These were immediately reflected in her worship, which became the most complete monument of her faith. To try to bring the Church's worship back at all cost to ancient practices by refashioning, artificially and with that "unhealthy archeologism" so roundly condemned by Pius XII, what in earlier times had the grace of original spontaneity means as we see today only too clearly - to dismantle all the theological ramparts erected for the protection of the Rite and to take away all the beauty by which it was enriched over the centuries.

And all this at one of the most critical moments - if not the most critical moment - of the Church's history!

Today, division and schism are officially acknowledged to exist not only outside of but within the Church. Her unity is not only threatened but already tragically compromised. Errors against the Faith are not so much insinuated but rather an inevitable consequence of liturgical abuses and aberrations which have been given equal recognition.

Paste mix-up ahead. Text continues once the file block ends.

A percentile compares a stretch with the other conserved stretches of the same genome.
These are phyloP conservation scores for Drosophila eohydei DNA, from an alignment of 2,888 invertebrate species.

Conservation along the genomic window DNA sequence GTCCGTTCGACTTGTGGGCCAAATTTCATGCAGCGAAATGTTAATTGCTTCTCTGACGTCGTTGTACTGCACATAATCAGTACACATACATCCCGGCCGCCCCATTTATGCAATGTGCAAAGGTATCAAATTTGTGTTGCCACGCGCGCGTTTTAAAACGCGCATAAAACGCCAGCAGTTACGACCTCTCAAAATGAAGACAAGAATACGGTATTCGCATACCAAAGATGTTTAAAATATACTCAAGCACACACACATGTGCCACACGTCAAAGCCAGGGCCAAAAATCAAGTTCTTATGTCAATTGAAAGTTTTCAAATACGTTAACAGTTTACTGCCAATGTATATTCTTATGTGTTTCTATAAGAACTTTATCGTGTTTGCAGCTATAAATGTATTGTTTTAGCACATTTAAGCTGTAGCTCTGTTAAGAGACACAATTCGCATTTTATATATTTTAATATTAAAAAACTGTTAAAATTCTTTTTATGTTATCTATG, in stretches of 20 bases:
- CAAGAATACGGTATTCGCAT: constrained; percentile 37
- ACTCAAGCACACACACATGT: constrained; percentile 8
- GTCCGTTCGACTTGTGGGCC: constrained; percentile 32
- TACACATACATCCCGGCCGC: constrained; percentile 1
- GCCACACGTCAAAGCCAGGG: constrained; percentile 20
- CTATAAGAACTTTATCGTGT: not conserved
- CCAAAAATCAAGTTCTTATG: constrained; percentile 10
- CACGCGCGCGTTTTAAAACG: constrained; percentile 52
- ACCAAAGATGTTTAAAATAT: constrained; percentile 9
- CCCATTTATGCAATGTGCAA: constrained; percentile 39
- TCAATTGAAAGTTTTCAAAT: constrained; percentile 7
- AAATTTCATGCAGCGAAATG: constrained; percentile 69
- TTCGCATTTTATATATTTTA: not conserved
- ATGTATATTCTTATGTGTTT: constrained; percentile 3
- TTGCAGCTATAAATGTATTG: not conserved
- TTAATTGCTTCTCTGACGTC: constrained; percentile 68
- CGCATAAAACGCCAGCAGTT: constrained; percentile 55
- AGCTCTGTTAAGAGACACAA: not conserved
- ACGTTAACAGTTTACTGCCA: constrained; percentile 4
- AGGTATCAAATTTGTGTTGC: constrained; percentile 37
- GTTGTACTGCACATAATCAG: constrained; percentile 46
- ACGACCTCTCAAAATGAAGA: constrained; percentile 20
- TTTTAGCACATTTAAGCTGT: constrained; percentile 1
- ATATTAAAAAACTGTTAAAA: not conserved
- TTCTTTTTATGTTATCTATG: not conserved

To abandon a liturgical tradition which for four centuries was both the sign and pledge of unity of worship (and to replace it with another which cannot but be a sign of division by virtue of the countless liberties implicitly authorised, and which teems with insinuations or manifest errors against the integrity of the Catholic religion) is, we feel in conscience bound to proclaim, an incalculable error.


© Copyright 2010, Thomas A. Droleskey. All rights reserved.